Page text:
The Takeaway »

Phoenix Is a Survivor

By | June 3, 2015

The fact that people question Phoenix’s existence has been good for the city. That was the headline lesson from Tuesday night’s Zócalo/ASU College of Public Service & Community Solutions event, “Should Phoenix Exist?”
Before a full house at the Heard Museum, New York University historian Andrew Needham, author of Power Lines: Phoenix and the Making of the Modern Southwest, suggested that Phoenix had an advantage when …

The Takeaway »

Why I Won’t Wear War Paint and Feathers in a Movie Again

By | June 2, 2015

At some point, every Native American actor comes to a career crossroads and has to answer the question: Do I participate in stereotyping or maintain my cultural integrity?
As a Navajo man, I answered that question early in my acting career. Fresh out of Yale with a bachelor’s degree in film studies, I moved to Albuquerque in 2010 when the New Mexican film industry was booming. …

The Takeaway »

The Future Is Calling and Universities Better Figure Out How to Answer

By | May 19, 2015

What if you could learn to sing like Maria Callas, theorize like Stephen Hawking, and, at the same time, become fluent in Russian and French? What if you could accomplish all that in just three years? Impossible, right?
Not if Arizona State University President Michael Crow has his way. At a Zócalo event moderated by Sacramento Bee publisher Cheryl Dell, Crow and California Lt. Gov. Gavin …

The Takeaway, Thinking L.A. »

When It Comes to Stopping Genocide, There’s a Will But Not a Way

By | May 5, 2015

What does genocide mean? What are its causes? And what kind of actions can be taken—in the U.S. and elsewhere—to stem this horrifying, ongoing global problem? Kal Raustiala, director of the UCLA Burkle Center for International Relations, opened a discussion about genocide, and how the world reacts to it, by posing these questions in front of a full house at the Goethe-Institut Los Angeles, at …

The Takeaway »

The Loneliness of America’s Poor Kids

By | April 22, 2015

Harvard political scientist Robert D. Putnam grew up in the 1950s in Port Clinton, Ohio, a small town on Lake Erie. Central to his new book, Our Kids: The American Dream in Crisis, is his return to Port Clinton to meet with childhood friends, see how the community had changed, and reflect on how it shaped him. In front of a full-house crowd at the …

The Takeaway »

The Futility of American Political Journalism

By | April 2, 2015

At around age 12, I quit reading sports journalism and stopped tracking the daily movements of the Phoenix Suns and Denver Broncos. It felt like a switch inside me had flipped, and I suddenly knew there was a larger world out there, one that didn’t leave me with the time or headspace to follow sports anymore.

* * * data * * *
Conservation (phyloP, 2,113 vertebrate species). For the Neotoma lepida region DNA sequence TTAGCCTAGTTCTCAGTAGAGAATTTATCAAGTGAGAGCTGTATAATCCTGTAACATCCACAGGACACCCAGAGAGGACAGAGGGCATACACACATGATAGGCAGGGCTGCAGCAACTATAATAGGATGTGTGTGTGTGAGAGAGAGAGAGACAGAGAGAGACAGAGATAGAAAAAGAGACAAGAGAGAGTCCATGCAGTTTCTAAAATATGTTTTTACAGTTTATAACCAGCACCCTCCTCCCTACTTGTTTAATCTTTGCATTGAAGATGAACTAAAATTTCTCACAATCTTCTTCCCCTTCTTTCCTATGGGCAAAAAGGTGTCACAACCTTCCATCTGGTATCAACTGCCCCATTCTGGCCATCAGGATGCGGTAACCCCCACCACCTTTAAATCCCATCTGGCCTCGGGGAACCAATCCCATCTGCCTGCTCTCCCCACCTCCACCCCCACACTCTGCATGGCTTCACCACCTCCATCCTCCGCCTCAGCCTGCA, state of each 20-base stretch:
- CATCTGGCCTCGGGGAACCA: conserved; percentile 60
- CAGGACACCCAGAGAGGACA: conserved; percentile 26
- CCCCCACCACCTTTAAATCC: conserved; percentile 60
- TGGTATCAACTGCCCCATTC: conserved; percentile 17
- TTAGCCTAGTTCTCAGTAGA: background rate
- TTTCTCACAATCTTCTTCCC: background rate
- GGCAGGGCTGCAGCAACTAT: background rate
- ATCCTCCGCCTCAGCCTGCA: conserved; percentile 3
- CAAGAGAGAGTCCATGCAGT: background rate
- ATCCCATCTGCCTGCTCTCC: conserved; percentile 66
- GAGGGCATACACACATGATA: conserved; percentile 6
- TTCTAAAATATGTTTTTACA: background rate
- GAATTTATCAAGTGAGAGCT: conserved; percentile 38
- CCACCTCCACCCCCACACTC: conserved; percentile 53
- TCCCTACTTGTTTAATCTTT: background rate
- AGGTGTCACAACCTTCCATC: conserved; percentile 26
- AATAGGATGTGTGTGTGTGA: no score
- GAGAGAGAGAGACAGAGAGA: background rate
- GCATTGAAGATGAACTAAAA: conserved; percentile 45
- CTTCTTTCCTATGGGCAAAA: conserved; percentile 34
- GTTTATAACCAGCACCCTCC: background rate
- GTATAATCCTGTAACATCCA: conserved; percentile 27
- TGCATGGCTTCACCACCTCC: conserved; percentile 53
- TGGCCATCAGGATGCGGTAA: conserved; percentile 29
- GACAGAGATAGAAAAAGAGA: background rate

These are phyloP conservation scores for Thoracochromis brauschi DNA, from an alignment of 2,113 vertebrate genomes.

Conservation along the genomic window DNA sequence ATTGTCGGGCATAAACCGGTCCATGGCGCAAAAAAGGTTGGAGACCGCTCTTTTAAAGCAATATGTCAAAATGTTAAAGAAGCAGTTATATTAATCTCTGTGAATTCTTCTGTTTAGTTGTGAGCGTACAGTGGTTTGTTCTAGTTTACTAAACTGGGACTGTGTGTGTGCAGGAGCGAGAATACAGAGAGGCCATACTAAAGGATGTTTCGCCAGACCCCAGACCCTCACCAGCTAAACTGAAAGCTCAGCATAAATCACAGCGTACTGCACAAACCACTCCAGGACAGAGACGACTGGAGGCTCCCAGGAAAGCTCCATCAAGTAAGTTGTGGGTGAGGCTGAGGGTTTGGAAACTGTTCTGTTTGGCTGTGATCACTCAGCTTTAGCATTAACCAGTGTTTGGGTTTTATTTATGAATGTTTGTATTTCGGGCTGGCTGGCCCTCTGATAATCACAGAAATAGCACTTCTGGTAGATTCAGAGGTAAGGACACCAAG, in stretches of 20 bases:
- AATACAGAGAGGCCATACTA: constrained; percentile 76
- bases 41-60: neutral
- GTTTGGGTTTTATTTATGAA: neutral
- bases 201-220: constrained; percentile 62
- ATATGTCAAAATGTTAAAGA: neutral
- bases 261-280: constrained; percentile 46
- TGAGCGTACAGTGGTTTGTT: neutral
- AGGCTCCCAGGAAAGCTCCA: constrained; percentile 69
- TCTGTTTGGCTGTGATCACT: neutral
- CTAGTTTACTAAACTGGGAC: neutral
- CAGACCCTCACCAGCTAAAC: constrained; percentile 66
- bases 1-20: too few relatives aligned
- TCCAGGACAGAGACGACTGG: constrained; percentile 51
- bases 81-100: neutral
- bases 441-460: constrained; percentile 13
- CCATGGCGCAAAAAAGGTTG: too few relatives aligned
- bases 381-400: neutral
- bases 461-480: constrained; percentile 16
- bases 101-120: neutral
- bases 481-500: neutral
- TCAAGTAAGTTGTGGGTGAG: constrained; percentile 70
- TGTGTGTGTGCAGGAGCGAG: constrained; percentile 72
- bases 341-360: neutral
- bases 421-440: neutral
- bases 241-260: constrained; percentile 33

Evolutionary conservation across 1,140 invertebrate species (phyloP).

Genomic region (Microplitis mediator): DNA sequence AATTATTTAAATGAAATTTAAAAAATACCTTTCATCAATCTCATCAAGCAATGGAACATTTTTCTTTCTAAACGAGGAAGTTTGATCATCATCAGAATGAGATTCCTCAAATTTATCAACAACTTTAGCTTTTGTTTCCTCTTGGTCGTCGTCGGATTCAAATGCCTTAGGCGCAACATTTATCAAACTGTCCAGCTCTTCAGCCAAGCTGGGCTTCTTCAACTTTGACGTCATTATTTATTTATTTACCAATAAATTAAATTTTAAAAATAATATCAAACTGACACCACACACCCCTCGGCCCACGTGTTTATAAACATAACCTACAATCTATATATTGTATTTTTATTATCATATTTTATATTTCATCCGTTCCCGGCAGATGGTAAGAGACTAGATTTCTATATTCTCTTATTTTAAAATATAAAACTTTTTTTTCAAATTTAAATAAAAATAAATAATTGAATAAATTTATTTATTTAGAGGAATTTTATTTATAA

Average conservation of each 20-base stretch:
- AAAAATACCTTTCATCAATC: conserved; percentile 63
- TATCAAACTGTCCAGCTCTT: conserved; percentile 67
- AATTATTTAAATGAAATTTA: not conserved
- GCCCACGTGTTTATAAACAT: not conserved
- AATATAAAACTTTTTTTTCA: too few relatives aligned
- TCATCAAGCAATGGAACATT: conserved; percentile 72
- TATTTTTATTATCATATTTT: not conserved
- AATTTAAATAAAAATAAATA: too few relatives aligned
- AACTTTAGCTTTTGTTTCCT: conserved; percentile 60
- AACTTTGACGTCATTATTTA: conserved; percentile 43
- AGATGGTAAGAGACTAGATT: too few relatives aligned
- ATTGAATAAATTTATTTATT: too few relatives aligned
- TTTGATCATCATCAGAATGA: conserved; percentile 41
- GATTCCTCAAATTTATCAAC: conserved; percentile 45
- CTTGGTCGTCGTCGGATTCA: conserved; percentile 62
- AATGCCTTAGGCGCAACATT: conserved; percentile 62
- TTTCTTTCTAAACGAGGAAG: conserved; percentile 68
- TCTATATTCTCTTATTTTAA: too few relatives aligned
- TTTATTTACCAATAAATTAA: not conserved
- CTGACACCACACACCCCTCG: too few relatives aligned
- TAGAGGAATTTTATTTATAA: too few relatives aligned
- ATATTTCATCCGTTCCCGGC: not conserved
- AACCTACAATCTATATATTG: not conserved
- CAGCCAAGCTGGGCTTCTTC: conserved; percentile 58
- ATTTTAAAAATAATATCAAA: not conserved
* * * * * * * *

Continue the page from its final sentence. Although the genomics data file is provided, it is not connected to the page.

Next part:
Over the past few years, I’ve gradually come to …

The Takeaway, What It Means to Be American »

The Great American Art of Failure

By | April 1, 2015

I want to argue that Americans are risk-takers, Jack Hitt, author of Bunch of Amateurs: A Search for the American Character, told the crowd at the Smithsonian’s National Museum of American History. But some days, “I wake up on the wrong side of the bed, and I think we’ve become a nation of worry-warts” who dress our kids in kneepads and helmets. Hitt was moderating …

Open Art, The Takeaway »

Are Artists Like Fine Wine?

By | March 25, 2015

What inspires artists as they grow older? Do they approach their work in new ways? Do they see the world differently? Painter Charles Garabedian, muralist Judithe Hernández, and musicologist Karen Painter tackled these questions at an “Open Art” event co-presented by the Getty. It was inspired by the Getty exhibition “J. M. W. Turner: Painting Set Free,” which features works from the final years of …

The Takeaway »

Don’t Count on Your City to Build an Arts Scene for You

By | March 19, 2015

Who or what creates and builds a city’s arts scene? How can a flourishing arts community advance to the next level? At a “Living the Arts” event co-presented by the James Irvine Foundation at the Riverside Art Museum, Coachella Valley Music & Arts Festival director Bill Fold, UC Riverside historian Catherine Gudis, and Downtown Riverside Arts Walk co-founder Cosme Cordova tackled these questions.
Kevin Vincent, KVCR …

The Takeaway »

The Death of the College Has Been Greatly Exaggerated

By | March 18, 2015

American society is obsessed with change and the future—yet our institutions of higher education love to advertise how long they’ve been around. Why? Kevin Carey, author of The End of College and education policy director at the New America Foundation, told a crowd at the ASU Art Museum that it’s because universities want to signal to us that they’ve always been here—and will always be …